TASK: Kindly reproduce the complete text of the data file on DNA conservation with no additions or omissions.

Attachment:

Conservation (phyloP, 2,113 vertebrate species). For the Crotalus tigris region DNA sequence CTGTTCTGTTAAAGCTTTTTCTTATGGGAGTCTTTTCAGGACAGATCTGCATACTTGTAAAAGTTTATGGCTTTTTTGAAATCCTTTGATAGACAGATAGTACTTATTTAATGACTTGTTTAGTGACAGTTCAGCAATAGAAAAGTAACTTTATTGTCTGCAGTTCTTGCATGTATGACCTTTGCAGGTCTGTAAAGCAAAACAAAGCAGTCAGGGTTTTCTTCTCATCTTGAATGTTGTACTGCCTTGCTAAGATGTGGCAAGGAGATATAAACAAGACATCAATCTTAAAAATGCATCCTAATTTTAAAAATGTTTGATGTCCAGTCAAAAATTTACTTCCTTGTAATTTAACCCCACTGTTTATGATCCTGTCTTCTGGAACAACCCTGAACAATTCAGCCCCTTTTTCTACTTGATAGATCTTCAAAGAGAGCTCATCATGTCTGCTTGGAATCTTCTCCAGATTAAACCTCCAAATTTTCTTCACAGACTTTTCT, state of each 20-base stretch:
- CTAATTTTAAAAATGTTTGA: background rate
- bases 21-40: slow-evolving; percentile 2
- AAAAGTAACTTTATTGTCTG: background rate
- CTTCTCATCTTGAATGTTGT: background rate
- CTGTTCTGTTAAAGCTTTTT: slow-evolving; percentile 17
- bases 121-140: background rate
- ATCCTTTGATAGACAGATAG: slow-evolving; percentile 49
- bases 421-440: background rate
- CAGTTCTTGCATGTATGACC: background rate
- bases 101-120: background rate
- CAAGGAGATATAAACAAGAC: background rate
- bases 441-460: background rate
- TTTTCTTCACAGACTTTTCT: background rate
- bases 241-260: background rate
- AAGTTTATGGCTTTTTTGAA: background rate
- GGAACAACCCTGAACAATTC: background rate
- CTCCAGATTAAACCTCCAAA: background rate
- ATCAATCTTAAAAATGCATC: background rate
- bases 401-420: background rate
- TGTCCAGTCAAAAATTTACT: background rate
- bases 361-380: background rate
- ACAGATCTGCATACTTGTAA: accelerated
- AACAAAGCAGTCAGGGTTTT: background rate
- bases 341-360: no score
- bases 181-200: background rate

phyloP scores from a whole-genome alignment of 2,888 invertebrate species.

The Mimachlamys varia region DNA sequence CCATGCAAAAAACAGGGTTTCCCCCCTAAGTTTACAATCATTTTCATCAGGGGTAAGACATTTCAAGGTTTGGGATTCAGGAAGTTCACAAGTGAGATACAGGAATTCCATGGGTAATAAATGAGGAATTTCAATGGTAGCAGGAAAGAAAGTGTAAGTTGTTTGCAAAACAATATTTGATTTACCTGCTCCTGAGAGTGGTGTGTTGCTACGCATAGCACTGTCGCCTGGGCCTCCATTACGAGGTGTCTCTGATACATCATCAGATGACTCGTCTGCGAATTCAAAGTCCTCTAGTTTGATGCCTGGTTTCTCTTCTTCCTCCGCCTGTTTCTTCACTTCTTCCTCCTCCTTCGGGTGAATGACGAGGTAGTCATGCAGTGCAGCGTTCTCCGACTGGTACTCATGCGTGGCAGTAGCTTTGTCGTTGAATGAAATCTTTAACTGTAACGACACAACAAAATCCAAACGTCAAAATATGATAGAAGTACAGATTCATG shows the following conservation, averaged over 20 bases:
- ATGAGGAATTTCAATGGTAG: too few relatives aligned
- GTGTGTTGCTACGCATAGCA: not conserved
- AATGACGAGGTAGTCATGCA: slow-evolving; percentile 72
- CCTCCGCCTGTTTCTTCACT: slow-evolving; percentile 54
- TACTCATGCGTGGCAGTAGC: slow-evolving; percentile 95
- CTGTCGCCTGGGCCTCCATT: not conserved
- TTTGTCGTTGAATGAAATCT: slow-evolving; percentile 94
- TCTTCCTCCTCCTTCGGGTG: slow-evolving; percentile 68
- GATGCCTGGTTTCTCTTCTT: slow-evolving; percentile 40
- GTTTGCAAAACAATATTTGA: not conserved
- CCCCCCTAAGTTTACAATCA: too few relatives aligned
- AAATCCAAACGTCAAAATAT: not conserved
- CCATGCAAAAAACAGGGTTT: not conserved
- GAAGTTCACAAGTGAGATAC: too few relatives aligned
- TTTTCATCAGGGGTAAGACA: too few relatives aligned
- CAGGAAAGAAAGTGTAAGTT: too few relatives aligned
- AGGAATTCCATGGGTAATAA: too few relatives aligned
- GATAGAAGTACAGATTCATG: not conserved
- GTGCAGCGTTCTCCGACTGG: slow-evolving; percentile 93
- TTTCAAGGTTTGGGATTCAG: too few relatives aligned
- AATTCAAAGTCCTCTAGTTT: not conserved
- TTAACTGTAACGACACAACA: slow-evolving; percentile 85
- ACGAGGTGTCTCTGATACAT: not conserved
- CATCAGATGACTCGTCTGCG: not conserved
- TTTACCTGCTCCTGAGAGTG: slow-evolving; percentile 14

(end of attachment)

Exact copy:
Conservation (phyloP, 2,113 vertebrate species). For the Crotalus tigris region DNA sequence CTGTTCTGTTAAAGCTTTTTCTTATGGGAGTCTTTTCAGGACAGATCTGCATACTTGTAAAAGTTTATGGCTTTTTTGAAATCCTTTGATAGACAGATAGTACTTATTTAATGACTTGTTTAGTGACAGTTCAGCAATAGAAAAGTAACTTTATTGTCTGCAGTTCTTGCATGTATGACCTTTGCAGGTCTGTAAAGCAAAACAAAGCAGTCAGGGTTTTCTTCTCATCTTGAATGTTGTACTGCCTTGCTAAGATGTGGCAAGGAGATATAAACAAGACATCAATCTTAAAAATGCATCCTAATTTTAAAAATGTTTGATGTCCAGTCAAAAATTTACTTCCTTGTAATTTAACCCCACTGTTTATGATCCTGTCTTCTGGAACAACCCTGAACAATTCAGCCCCTTTTTCTACTTGATAGATCTTCAAAGAGAGCTCATCATGTCTGCTTGGAATCTTCTCCAGATTAAACCTCCAAATTTTCTTCACAGACTTTTCT, state of each 20-base stretch:
- CTAATTTTAAAAATGTTTGA: background rate
- bases 21-40: slow-evolving; percentile 2
- AAAAGTAACTTTATTGTCTG: background rate
- CTTCTCATCTTGAATGTTGT: background rate
- CTGTTCTGTTAAAGCTTTTT: slow-evolving; percentile 17
- bases 121-140: background rate
- ATCCTTTGATAGACAGATAG: slow-evolving; percentile 49
- bases 421-440: background rate
- CAGTTCTTGCATGTATGACC: background rate
- bases 101-120: background rate
- CAAGGAGATATAAACAAGAC: background rate
- bases 441-460: background rate
- TTTTCTTCACAGACTTTTCT: background rate
- bases 241-260: background rate
- AAGTTTATGGCTTTTTTGAA: background rate
- GGAACAACCCTGAACAATTC: background rate
- CTCCAGATTAAACCTCCAAA: background rate
- ATCAATCTTAAAAATGCATC: background rate
- bases 401-420: background rate
- TGTCCAGTCAAAAATTTACT: background rate
- bases 361-380: background rate
- ACAGATCTGCATACTTGTAA: accelerated
- AACAAAGCAGTCAGGGTTTT: background rate
- bases 341-360: no score
- bases 181-200: background rate

phyloP scores from a whole-genome alignment of 2,888 invertebrate species.

The Mimachlamys varia region DNA sequence CCATGCAAAAAACAGGGTTTCCCCCCTAAGTTTACAATCATTTTCATCAGGGGTAAGACATTTCAAGGTTTGGGATTCAGGAAGTTCACAAGTGAGATACAGGAATTCCATGGGTAATAAATGAGGAATTTCAATGGTAGCAGGAAAGAAAGTGTAAGTTGTTTGCAAAACAATATTTGATTTACCTGCTCCTGAGAGTGGTGTGTTGCTACGCATAGCACTGTCGCCTGGGCCTCCATTACGAGGTGTCTCTGATACATCATCAGATGACTCGTCTGCGAATTCAAAGTCCTCTAGTTTGATGCCTGGTTTCTCTTCTTCCTCCGCCTGTTTCTTCACTTCTTCCTCCTCCTTCGGGTGAATGACGAGGTAGTCATGCAGTGCAGCGTTCTCCGACTGGTACTCATGCGTGGCAGTAGCTTTGTCGTTGAATGAAATCTTTAACTGTAACGACACAACAAAATCCAAACGTCAAAATATGATAGAAGTACAGATTCATG shows the following conservation, averaged over 20 bases:
- ATGAGGAATTTCAATGGTAG: too few relatives aligned
- GTGTGTTGCTACGCATAGCA: not conserved
- AATGACGAGGTAGTCATGCA: slow-evolving; percentile 72
- CCTCCGCCTGTTTCTTCACT: slow-evolving; percentile 54
- TACTCATGCGTGGCAGTAGC: slow-evolving; percentile 95
- CTGTCGCCTGGGCCTCCATT: not conserved
- TTTGTCGTTGAATGAAATCT: slow-evolving; percentile 94
- TCTTCCTCCTCCTTCGGGTG: slow-evolving; percentile 68
- GATGCCTGGTTTCTCTTCTT: slow-evolving; percentile 40
- GTTTGCAAAACAATATTTGA: not conserved
- CCCCCCTAAGTTTACAATCA: too few relatives aligned
- AAATCCAAACGTCAAAATAT: not conserved
- CCATGCAAAAAACAGGGTTT: not conserved
- GAAGTTCACAAGTGAGATAC: too few relatives aligned
- TTTTCATCAGGGGTAAGACA: too few relatives aligned
- CAGGAAAGAAAGTGTAAGTT: too few relatives aligned
- AGGAATTCCATGGGTAATAA: too few relatives aligned
- GATAGAAGTACAGATTCATG: not conserved
- GTGCAGCGTTCTCCGACTGG: slow-evolving; percentile 93
- TTTCAAGGTTTGGGATTCAG: too few relatives aligned
- AATTCAAAGTCCTCTAGTTT: not conserved
- TTAACTGTAACGACACAACA: slow-evolving; percentile 85
- ACGAGGTGTCTCTGATACAT: not conserved
- CATCAGATGACTCGTCTGCG: not conserved
- TTTACCTGCTCCTGAGAGTG: slow-evolving; percentile 14